On Friday, November 4, 2016, Joël Bouzou, founder of the Monaco-based organisation Peace and Sport, began a press conference with a minute’s silence in honour of Guo Chuan, an Ambassador for Peace and Sport (PaS), who died at sea the week before. The 51-year-old was on a solo voyage from San Francisco to Shanghai as part of a round the world trip that would have been the first completed by a Chinese national, when he was reported missing off Hawaii.
Mr Bouzou, a Modern Pentathlon Olympic Medallist, continued the morning alongside Laurent Dupont, Managing Director (PaS); Dan Luger, Champion for Peace, and Lionel Zetter, Director of The European Azerbaijan Society (TEAS), an official partner of PaS as of Friday.
Discussing the mission of PaS as a way to use sport to speak to countries in conflict, Mr Bouzou stated that sport is not a question of money but a desire that a responsible government can adapt to make sport available to the public. There was a heart-warming video presentation of the 7th Edition of the Friendship Games, which took place in Rwanda October 14-16 with French rugby great and Champion for Peace Jean-François Tordo.
This led into the of this year’s conference – Game on for Peace: Mobilising Global Change through Sport. The 9th annual Peace and Sport Forum and Awards held under the high patronage of HSH Prince Albert II, will run November 23-25 at the Grimaldi Forum.
A special appeal was made to everyone to participate in the annual March for Peace at 5:30 pm on November 23. The walk will begin at the Monte-Carlo Opera terrace and finish at the Fairmont, where there will be giant group “white card” photo before the Opening Ceremony.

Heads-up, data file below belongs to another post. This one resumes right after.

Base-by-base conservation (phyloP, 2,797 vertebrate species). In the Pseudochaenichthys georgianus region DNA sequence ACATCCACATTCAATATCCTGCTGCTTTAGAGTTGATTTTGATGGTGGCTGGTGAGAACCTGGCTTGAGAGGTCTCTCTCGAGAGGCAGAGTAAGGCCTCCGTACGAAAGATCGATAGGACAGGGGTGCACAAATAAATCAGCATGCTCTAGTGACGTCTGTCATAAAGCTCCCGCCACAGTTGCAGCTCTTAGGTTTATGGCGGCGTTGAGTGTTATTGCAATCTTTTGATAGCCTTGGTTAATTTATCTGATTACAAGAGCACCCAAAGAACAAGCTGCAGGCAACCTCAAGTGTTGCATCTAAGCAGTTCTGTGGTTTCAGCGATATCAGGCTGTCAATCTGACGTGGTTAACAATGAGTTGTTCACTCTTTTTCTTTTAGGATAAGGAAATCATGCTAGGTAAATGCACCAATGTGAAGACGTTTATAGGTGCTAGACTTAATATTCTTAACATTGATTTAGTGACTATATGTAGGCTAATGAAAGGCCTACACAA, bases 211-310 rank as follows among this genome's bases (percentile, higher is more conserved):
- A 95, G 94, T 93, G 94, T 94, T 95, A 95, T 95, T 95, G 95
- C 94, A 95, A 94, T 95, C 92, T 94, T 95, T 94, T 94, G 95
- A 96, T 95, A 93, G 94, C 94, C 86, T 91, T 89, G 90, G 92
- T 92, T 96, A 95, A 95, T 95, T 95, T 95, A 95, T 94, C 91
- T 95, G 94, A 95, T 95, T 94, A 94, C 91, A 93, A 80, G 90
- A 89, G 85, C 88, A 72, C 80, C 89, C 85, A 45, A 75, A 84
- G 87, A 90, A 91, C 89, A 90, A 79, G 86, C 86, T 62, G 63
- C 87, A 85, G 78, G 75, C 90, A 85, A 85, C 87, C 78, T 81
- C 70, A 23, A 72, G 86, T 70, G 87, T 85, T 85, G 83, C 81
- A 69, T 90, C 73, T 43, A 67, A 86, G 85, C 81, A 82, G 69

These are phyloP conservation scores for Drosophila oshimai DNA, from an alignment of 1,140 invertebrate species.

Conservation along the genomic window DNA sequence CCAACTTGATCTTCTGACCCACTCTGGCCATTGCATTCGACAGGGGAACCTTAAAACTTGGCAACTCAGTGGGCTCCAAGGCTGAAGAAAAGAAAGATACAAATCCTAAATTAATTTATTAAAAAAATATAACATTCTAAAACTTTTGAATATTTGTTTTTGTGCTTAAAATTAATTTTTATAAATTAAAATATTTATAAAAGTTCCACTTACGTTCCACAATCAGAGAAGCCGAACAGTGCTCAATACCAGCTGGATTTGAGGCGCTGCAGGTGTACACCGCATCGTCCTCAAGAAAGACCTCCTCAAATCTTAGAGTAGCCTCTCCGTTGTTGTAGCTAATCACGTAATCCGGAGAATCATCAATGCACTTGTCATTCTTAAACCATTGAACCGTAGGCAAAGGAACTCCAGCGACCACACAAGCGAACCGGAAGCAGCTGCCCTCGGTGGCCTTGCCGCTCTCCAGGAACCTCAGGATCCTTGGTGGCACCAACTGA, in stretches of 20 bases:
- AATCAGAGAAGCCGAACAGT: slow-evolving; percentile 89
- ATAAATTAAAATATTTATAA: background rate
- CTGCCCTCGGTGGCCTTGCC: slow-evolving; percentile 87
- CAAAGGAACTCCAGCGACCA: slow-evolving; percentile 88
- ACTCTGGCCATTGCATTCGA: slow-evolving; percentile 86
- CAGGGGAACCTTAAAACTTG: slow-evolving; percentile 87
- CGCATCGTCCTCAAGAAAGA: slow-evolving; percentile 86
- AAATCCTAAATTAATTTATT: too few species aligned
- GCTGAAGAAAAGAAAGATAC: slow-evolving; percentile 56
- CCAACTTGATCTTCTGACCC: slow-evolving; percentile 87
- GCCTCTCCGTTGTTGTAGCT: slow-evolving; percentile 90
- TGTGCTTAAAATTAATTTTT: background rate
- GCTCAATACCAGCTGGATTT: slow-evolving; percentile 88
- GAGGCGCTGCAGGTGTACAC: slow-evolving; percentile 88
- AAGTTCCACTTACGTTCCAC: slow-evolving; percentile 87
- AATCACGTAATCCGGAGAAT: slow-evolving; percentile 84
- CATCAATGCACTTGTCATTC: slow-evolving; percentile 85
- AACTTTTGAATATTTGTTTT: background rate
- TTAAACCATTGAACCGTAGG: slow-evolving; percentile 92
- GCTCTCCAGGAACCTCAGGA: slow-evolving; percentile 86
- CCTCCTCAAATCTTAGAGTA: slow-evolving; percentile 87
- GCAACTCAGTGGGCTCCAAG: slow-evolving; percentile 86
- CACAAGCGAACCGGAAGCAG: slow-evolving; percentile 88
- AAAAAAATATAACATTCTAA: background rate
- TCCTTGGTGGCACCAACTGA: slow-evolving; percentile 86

Over 500 leading figures from the worlds of sport, politics, academia, the private sector and civil society, will gather to discuss “how sport can help to foster sustainable peace and forge agents of change committed to act for a better, fairer and more united world”. This will transpire over five plenary sessions, four workshops and two galas awarding nine prizes.
Speakers include five-time Olympian and Olympic silver medallist, Charmaine Crooks (Athletics, Canada), IOC member, double Olympian and former President of Hungary, Pal Schmitt (Fencing, Hungary), three-time Olympic marathon runner and Chef de Mission of the 2016 Refugee Olympic Team, Tegla Loroupe (Athletics, Kenya) and triple Olympian, Aya Medani (Modern Pentathlon, Egypt).
A special announcement was also made that Nobel Peace Prize winner will be attending, “but for security reasons the name cannot be released”.
“Sport is a powerful and proven peace-building tool” and as such, the 2016 Forum will address five “starter themes” to initiate debate, which include sports diplomacy, sport legacy, gender equity in sport, social integration of refugees, and the digital era.
For Monegasques, the forum is free to attend but you need an accreditation pass, which can be obtained by registering online.
Other “fun” activities that Peace and Sport rely on for public support are the Touch Rugby and Volleyball at Larvotto Beach Wednesday, November 23 at 3 pm and the “I Move For Peace Run” with Elana Mayeh Thursday November 24 at 7 am. At 2 pm on Friday, November 25, there will be a screening of Speed Sisters, which won the Peace and Sport Documentary Prize at Sportel on October 27 in Monaco, and tells the story of the first all-women Palestinian team to participate in car races.
Peace and Sport is Monaco’s pride, an initiate felt across the globe, and supported by 85 Champions for Peace (with three more to be announced by year’s end). Attending this year’s Forum are Isaac Angbo (Judo, Côte d’Ivoire), Surya Bonaly (Figure Skating, France), Benjamin Boukpeti (Canoe Slalom, Togo), Tatiana Golovin (Tennis, France) Elana Meyer (Athletics, South Africa), Paula Radcliffe (Athletics, Great Britain) and Helena Suková (Tennis, Czech Republic).
As Mr Letter commented upon signing the partnership agreement with Mr Bouzou, “Sport does play a vital role in bringing people and nations close together. While Armenian and Azerbaijan forces were shooting at each other along the 130 km contact line in the west of Azerbaijan, their teams were competing in the European Games in Baku, in the spirit of sport’s strong and friendly competition. I’d like to think of this as an example of how sport can transcend hostility on many levels.”
READ MORE: Monaco runners “move for peace”
Article first published November 6, 2016.